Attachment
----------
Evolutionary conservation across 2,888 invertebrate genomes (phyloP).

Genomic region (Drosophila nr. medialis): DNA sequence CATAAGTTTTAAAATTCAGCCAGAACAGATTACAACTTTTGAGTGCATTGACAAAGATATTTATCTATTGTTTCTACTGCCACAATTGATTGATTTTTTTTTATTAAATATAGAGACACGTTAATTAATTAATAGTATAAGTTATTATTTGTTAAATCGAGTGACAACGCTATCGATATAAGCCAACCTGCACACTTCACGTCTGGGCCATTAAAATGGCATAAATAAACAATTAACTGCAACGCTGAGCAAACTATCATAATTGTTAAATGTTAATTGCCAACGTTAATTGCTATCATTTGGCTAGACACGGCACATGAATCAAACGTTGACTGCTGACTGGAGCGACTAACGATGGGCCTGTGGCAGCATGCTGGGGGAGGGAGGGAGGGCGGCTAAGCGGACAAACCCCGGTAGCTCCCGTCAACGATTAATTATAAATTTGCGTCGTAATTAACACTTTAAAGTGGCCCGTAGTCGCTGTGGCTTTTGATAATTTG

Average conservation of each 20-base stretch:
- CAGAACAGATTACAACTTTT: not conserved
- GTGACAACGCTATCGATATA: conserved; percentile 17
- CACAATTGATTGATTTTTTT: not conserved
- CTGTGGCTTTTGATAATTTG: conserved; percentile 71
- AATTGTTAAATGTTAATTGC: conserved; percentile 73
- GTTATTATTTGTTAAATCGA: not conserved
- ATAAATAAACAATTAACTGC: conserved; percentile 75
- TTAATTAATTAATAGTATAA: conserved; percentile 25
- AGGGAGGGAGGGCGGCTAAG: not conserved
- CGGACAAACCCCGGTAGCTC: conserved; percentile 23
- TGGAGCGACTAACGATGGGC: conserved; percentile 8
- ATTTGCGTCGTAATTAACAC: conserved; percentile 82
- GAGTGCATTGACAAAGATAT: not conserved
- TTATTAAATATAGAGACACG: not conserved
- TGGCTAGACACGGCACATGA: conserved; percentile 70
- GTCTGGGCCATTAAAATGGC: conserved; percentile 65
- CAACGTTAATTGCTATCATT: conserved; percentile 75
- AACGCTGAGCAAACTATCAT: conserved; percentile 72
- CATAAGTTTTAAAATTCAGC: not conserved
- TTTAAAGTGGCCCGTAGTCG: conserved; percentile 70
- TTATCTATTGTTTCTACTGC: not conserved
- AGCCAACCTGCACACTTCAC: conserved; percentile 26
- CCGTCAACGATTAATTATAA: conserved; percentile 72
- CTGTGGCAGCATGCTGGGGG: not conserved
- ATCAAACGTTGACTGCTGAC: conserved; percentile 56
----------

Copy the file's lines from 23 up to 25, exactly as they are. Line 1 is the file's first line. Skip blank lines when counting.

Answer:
- TTTAAAGTGGCCCGTAGTCG: conserved; percentile 70
- TTATCTATTGTTTCTACTGC: not conserved
- AGCCAACCTGCACACTTCAC: conserved; percentile 26